Search Your Own Heart
Do you know who is most likely to be a Judas in this church? I am. As the Senior Pastor, I stand in the closest analogy to the place where Judas stood. Someone says, “Surely not you, Pastor.” That’s what they said about Judas. Remember, the shock of Judas’ betrayal was that he looked so good on the outside. If I can tell you this story without searching my own heart, then I have missed the point.
I want you to know that I truly believe in the assurance of salvation through the Word of God and the testimony of the Holy Spirit. I’m not in favor of constant introspection about whether or not you are a Christian. But there is a place for healthy self-examination in the Christian life. No one should take for granted his hope of heaven. I wish to say clearly that as I have considered the matter this week, the thought occurs to me that if I am a Christian at all, it is not because I am a pastor, an elder, a church member, a husband, a father, or a doer of good deeds. None of those things matter in the least when it comes to eternal salvation. If I am a Christian at all, it is because I am trusting in Jesus Christ and him alone for the forgiveness of my sins. I’m staking my hope of heaven on the fact that Jesus died for me and rose from the dead. If he can’t take me to heaven, then I’m not going there.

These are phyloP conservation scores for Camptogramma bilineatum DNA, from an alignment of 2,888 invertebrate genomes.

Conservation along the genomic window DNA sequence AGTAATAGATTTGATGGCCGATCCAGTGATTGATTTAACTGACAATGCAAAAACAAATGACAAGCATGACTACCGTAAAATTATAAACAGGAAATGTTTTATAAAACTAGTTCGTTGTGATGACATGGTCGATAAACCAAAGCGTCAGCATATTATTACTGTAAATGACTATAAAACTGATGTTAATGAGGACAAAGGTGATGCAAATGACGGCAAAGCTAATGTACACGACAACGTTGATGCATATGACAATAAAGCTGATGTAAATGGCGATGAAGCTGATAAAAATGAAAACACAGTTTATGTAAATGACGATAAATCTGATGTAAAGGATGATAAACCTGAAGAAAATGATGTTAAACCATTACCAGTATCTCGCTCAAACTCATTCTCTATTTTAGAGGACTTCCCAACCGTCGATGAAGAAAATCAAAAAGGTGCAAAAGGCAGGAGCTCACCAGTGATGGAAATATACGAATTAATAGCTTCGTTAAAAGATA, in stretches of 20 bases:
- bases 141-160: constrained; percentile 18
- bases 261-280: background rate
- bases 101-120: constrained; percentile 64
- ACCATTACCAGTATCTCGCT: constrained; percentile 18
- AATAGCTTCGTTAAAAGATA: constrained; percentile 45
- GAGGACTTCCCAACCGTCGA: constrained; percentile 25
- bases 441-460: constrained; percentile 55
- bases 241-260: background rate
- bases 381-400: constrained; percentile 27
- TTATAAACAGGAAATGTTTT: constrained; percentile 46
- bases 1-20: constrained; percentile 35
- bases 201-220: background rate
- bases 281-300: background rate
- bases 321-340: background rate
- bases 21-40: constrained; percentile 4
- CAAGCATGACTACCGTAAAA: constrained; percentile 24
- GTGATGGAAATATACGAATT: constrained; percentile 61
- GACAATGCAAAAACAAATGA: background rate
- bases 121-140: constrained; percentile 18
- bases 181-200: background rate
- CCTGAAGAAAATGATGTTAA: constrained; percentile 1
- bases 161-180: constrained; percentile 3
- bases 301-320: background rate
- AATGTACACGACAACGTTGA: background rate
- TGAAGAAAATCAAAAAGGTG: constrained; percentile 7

Judas does us a favor if his story causes us to rethink our basic commitment to Jesus Christ. You call yourself a Christian. But are you a true follower or are you just going through the motions? Are you a pretender or a true believer? Have you truly turned from your sins and trusted Jesus Christ as Savior? Are you a fair-weather friend of the Savior?
These are searching questions that may be easier to ask than to answer. I ask you not to take them lightly. The one main lesson from Judas’ life is lost unless we at least ask ourselves the questions.
After all, if one can be an apostle of Christ and still be lost, what about you and what about me? Perhaps we may conclude the matter this way. One apostle was lost, that none should presume. Eleven were saved, that none should despair. In the end, most of us who call ourselves Christians will search our hearts and conclude that Yes, although we fail him in many ways, we do love Jesus and claim him as our Savior. That is as it should be. The story of Judas is in the Bible for many reasons, not the least of which is that before we take anything for granted, we at least ask the question the other apostles asked that fateful night: “Lord, is it I?”
Dr. Ray Pritchard is the president of Keep Believing Ministries and author of And When You Pray. He has ministered extensively overseas and is a frequent conference speaker and guest on Christian radio and television talk shows. He has authored over 27 books, including Credo, The Healing Power of Forgiveness, An Anchor for the Soul, and Why Did This Happen to Me?
This article was adapted from Dr. Pritchard’s Crosswalk.com article, “What Happened to Judas?”
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